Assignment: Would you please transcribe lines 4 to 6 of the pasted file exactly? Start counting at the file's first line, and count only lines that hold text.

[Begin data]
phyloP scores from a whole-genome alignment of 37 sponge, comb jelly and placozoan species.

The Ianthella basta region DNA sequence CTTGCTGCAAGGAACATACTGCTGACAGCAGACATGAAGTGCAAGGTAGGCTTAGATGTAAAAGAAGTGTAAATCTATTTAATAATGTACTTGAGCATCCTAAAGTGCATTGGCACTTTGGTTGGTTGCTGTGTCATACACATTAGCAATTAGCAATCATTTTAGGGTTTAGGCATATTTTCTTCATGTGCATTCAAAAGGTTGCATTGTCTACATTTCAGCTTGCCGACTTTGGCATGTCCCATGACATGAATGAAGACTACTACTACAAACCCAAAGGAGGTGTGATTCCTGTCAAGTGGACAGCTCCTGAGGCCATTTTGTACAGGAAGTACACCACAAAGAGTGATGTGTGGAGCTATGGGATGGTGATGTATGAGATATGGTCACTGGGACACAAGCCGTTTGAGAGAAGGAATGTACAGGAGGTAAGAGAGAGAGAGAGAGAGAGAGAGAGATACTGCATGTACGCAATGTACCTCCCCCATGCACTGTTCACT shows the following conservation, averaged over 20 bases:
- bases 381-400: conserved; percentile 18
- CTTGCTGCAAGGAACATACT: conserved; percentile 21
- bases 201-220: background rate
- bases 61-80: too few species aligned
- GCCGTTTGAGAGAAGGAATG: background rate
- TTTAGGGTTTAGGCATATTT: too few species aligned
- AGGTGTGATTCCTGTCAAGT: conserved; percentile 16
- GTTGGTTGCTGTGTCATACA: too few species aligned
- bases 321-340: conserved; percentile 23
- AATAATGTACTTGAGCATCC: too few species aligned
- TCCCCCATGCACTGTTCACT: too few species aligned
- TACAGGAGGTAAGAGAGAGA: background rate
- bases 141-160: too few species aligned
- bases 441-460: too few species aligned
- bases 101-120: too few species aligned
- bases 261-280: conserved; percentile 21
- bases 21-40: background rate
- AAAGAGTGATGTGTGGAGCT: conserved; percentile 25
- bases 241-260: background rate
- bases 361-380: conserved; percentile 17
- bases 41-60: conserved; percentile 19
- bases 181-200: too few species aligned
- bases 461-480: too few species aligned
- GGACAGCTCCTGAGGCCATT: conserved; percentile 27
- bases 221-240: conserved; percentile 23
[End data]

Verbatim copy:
- CTTGCTGCAAGGAACATACT: conserved; percentile 21
- bases 201-220: background rate
- bases 61-80: too few species aligned